From James Lyle
Manchester August 3d. 1802
I have not had the pleasure of hearing from you, since you enclosed me the order on Messrs. Gibson & Jefferson for £300—which was paid the 8th of April 1801. this with £29–12–from Mr. Clark your Attorney in Bedford is all I have received since I sent you a statement of the different payments, by that you would observe that a balance of principal on the fourth bond of £99,2,8¾ remained. I hope you have examined that state, and that the mode met your approbation. Our Company are continually pressing me in the most earnest manner for remittances; I know you are as anxious to have the debt wholly paid off, as we are to receive it, therefore I shall say nothing on the subject farther than that. I expect soon to hear from you. Christopher Clark the Attorney in Bedford promised to send me a state of the bonds put into his hands by you, it have not yet come to hand when it does I will forward you a copy of it. I am with the greatest Regard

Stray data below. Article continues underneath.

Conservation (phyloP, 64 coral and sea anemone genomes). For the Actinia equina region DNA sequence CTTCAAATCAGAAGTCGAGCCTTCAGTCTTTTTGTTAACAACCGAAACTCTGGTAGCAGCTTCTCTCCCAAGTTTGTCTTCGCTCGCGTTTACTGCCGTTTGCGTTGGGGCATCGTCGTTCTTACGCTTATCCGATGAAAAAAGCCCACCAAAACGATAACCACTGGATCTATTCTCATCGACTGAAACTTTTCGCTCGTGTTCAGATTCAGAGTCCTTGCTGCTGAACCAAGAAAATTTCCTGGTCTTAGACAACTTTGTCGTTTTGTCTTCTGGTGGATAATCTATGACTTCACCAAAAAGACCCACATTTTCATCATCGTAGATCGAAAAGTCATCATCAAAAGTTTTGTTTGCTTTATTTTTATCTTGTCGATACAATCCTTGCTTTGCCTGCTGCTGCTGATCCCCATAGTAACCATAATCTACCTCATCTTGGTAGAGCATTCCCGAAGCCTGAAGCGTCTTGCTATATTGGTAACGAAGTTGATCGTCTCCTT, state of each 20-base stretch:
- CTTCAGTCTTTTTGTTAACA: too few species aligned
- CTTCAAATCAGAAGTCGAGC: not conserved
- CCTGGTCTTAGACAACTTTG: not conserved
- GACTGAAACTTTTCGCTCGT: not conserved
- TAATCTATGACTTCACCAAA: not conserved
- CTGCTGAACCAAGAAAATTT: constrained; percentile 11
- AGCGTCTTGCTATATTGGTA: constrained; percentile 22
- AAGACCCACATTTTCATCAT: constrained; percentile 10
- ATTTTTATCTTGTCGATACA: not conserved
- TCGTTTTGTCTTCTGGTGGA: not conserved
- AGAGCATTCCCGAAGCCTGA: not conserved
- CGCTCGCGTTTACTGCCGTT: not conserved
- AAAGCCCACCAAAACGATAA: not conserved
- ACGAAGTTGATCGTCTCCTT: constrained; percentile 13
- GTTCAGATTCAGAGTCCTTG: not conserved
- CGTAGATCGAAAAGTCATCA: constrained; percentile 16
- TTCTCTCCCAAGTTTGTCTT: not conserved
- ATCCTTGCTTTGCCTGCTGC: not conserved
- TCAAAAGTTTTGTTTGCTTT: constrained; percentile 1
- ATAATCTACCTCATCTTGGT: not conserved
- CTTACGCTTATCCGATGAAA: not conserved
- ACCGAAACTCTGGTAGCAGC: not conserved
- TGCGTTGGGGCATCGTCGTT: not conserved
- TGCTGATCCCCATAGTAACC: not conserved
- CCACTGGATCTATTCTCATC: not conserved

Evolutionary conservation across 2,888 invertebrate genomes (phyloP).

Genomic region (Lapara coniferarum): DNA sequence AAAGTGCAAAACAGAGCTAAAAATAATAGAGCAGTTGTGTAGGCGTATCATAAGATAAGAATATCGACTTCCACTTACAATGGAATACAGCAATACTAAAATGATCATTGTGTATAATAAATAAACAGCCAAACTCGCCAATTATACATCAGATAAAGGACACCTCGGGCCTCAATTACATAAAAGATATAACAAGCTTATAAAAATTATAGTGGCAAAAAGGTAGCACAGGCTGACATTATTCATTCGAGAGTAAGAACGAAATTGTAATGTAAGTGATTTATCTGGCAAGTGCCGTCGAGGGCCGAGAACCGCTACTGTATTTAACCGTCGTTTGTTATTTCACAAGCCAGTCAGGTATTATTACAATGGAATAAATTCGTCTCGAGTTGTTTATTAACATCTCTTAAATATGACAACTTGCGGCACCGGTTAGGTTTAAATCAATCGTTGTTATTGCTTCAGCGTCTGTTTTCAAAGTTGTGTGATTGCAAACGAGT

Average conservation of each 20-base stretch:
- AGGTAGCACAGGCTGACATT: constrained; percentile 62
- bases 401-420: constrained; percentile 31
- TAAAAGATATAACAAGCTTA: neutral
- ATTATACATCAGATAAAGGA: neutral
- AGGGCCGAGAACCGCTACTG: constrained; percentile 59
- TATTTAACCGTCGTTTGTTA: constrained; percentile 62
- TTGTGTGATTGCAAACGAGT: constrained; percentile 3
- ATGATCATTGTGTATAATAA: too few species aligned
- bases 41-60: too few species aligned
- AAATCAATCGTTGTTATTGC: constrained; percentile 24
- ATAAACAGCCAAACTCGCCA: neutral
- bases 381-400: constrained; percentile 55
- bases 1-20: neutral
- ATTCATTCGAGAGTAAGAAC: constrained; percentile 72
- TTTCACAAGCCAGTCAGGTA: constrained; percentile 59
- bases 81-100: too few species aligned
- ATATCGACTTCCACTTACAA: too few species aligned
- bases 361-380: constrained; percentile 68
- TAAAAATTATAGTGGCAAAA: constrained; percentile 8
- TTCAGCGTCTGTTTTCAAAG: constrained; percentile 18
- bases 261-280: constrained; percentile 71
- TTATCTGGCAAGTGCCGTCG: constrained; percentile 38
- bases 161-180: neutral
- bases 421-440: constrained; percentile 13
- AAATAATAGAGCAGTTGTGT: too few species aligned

Dear Sir Your Mo hul Servt
RC (MHi); at head of text: “His Excellency Thomas Jefferson”; endorsed by TJ as received 6 Aug.
Lyle’s STATEMENT of TJ’s bonded debt with Henderson, McCaul & Company has not been found but was enclosed in his letter to TJ of 18 Aug. 1800. There had been no recorded communications between the two since TJ had paid $1000, calculated above as £300, toward his BALANCE with the firm (Vol. 32:107, 458–9). During the previous decade TJ hired CHRISTOPHER CLARK to collect payments on several bonds he had issued to people who owed him money and to remit any collections to Lyle (Vol. 28:108–9).